The ‘Alex Rider’ franchise is getting the TV treatment. HL spoke EXCLUSIVELY with Otto Farrant about playing the iconic action character, how the show differs from the books, and more.
Alex Rider became a global phenomenon when Anthony Horowitz published the first book in the series in 2000. The franchise now consists of 13 books, and now the coming of age spy thriller is IMBb TV and Amazon Prime Video’s newest series. The first season debuts Nov. 13 and has already been renewed for season 2.
HollywoodLife talked EXCLUSIVELY with Otto Farrant, 23, about tackling the role of Alex Rider. Alex believes he’s just a normal teenager, but he’s unknowingly been trained since childhood to be a super spy. After a family tragedy, Alex assumes a new identity and goes undercover in a boarding school called Point Blanc. Otto revealed that the show features many changes from the book series, but still has book components that fans will love. He also discussed how he got into shape to play a spy.
The first Alex Rider book came out in 2000. How familiar were you with the Alex Rider novel series before getting cast?
Otto Farrant: Alex Rider is a name that I’ve known since I was really young. My sibling read the books when they were younger as well. so I knew the name. It’s a global franchise. I remember I wasn’t a big reader when I was a kid. It took a lot for me to pick up a book, but Alex Rider was one of the first book series that I did pick up. I remember Point Blanc, funny enough, was actually the book. This all sounds like a line, but it’s not. Point Blanc was the book that I loved the most out of all of them just because I love being in the mountains and stuff. It speaks for itself. In terms of the franchise, it’s a great franchise, and I’m really happy to be part of it.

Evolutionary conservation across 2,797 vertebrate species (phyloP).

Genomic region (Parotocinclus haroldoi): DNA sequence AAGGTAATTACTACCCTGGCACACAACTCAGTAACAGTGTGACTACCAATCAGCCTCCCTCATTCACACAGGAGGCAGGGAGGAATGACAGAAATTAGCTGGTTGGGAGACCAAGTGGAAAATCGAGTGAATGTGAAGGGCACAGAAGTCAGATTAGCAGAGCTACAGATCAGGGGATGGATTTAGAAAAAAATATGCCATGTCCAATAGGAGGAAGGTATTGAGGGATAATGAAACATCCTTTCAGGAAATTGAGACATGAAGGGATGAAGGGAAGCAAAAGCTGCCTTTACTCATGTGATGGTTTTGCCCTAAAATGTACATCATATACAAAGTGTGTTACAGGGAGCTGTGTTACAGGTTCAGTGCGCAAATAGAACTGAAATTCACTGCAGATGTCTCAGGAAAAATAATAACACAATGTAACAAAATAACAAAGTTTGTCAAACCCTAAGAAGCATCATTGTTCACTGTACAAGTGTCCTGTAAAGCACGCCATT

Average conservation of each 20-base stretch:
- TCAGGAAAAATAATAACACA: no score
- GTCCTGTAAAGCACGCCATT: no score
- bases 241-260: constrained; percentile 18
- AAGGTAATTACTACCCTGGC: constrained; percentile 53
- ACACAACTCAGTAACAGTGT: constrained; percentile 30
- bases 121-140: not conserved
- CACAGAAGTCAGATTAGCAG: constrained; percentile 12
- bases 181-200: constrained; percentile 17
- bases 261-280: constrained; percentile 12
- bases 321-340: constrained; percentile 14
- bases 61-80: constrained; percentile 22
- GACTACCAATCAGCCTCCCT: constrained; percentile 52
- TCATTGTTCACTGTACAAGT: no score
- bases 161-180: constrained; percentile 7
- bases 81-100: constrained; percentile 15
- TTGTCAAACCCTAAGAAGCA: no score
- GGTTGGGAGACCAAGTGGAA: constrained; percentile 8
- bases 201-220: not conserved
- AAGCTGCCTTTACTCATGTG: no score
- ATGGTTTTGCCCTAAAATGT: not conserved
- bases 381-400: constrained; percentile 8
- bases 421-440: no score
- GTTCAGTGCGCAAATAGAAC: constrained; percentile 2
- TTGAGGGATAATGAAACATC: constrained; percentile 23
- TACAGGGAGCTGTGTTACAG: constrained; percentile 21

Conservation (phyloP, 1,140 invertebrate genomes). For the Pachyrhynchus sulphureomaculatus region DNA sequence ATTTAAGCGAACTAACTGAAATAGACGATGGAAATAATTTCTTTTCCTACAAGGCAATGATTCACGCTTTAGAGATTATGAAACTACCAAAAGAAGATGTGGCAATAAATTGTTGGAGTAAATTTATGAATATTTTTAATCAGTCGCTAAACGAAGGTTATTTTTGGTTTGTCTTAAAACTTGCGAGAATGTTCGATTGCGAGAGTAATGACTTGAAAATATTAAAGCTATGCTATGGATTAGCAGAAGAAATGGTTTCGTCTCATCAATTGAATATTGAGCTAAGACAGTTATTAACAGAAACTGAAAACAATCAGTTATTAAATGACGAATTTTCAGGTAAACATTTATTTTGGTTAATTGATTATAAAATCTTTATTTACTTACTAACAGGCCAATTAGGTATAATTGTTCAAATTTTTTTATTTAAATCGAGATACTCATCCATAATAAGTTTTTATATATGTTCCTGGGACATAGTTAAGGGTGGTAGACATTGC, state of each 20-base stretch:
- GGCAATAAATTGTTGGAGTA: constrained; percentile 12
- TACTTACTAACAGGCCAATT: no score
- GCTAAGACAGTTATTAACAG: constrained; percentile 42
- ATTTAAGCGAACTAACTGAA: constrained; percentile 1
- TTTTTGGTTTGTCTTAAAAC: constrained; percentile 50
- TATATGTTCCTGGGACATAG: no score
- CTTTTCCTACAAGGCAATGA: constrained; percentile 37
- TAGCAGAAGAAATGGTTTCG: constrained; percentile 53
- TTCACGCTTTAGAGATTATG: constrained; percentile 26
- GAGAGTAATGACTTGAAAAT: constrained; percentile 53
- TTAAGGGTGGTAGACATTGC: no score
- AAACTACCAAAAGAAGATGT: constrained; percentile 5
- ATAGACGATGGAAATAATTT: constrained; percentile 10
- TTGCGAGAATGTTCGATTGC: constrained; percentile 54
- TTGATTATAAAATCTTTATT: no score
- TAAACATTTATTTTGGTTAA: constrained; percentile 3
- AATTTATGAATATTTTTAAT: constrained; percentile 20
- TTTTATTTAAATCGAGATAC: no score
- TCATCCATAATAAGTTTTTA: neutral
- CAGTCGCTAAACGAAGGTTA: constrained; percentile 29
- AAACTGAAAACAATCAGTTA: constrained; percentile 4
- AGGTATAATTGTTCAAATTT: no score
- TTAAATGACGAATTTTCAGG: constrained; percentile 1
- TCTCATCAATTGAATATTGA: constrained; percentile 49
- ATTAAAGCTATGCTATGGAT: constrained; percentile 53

How does your version of Alex Rider compare to the book series?
Otto Farrant: It’s a new direction, for sure. It’s aged up, so Alex is a bit older. It’s darker, grittier, and it’s grounded in reality. Alex goes through a real emotional journey in this. That was something that we’re really keen to track, that emotional journey of losing his uncle and the grief process. But also, there’s this boy who has had very little love growing up, who is learning how to open himself up to the people around him, and learning who to trust whilst also saving the world as a super spy. There’s a real mix of fantasy and reality in that. It’s a good balance.
How does Alex take to the spy life and having to step into the role of a hero?
Otto Farrant: I don’t think Alex ever thinks about himself as a hero, or as a spy even. I think he knows that he’s capable, that’s for sure. He knows he has good instincts. His superpower is his instincts. So I think with him, he has a great moral compass, which guides him to do the right thing. Even when he doesn’t want to, he knows that he has to do it because that is the right thing to do. I wish we had more people in the world like that to be honest because we need it at the moment. That’s why he’s a hero. He’s an everyday hero. He’s humble. He wouldn’t admit to it, but he is that.